We examine the noise advantages of having a computed tomography (CT) detector whose spatial resolution is significantly better (e.g. a factor of 2) than needed for a desired resolution in the reconstructed images. The effective resolution of detectors in x-ray CT is sometimes degraded by binning cells because the small cell size and fine sampling are not needed to achieve the desired resolution (e.g. with flat panel detectors). We studied the effect of the binning process on the noise in the reconstructed images and found that while the images in the absence of noise can be made identical for the native and the binned system, for the same system MTF in the presence of noise, the binned system always results in noisier reconstructed images. The effect of the increased noise in the reconstructed images on lesion detection is scale (frequency content) dependent with a larger difference between the high resolution and binned systems for imaging fine structure (small objects). We show simulated images reconstructed with both systems for representative objects and quantify the impact of the noise on the detection of the lesions based on mathematical observers. Through both subjective assessment of the reconstructed images and the quantification using mathematical observers, we show that for a CT system where the photon noise is dominant, higher resolution in the detectors leads to better noise performance in the reconstructed images at any resolution.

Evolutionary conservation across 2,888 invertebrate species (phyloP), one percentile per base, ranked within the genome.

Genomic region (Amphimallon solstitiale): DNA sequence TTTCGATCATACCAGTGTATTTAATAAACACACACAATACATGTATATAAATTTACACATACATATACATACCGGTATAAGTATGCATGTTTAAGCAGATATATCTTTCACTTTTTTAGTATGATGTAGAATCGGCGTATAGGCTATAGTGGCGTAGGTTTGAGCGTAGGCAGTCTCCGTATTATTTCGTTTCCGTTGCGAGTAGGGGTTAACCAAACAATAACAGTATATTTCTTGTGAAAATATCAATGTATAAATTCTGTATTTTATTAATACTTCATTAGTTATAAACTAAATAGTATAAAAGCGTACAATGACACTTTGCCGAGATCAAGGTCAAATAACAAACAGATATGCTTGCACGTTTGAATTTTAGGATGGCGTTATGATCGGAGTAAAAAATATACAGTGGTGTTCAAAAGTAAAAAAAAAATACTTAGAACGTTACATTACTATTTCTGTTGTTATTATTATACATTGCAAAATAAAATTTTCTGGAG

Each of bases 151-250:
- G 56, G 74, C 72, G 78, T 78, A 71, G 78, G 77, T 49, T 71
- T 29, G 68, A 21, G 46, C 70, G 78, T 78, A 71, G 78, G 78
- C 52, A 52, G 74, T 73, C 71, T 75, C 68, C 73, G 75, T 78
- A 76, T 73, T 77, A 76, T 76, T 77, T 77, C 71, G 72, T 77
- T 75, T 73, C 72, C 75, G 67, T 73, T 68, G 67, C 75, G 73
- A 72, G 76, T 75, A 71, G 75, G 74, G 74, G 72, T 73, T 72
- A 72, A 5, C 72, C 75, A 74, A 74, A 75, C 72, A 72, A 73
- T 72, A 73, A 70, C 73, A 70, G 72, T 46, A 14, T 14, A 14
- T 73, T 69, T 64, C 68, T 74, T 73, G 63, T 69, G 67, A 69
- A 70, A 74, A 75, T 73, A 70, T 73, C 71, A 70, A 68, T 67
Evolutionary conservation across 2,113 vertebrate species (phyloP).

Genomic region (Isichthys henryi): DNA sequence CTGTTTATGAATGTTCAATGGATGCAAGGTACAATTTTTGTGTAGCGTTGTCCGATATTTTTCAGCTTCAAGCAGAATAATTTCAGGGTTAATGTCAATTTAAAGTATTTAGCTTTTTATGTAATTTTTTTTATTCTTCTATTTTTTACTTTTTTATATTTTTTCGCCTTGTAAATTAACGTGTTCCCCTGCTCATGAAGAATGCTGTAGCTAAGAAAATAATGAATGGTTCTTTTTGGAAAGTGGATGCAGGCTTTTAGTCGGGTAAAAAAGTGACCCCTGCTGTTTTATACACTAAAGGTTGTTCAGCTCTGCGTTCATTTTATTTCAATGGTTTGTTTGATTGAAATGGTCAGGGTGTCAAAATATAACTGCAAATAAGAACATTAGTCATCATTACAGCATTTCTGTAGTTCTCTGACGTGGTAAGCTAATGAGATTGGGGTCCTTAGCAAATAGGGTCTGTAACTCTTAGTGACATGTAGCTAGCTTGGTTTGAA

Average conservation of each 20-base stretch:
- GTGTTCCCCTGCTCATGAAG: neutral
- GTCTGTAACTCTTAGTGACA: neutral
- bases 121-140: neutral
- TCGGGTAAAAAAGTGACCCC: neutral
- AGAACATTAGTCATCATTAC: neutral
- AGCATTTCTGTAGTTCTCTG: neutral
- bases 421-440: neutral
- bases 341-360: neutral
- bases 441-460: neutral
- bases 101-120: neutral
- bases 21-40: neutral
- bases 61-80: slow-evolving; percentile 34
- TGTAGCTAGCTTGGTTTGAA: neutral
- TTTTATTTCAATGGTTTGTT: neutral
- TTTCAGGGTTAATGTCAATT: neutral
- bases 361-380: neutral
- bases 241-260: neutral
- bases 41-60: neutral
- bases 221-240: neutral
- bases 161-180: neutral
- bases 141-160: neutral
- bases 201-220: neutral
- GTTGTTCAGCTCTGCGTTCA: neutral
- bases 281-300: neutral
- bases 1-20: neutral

All Science Journal Classification (ASJC) codes
- Radiological and Ultrasound Technology
- Radiology Nuclear Medicine and imaging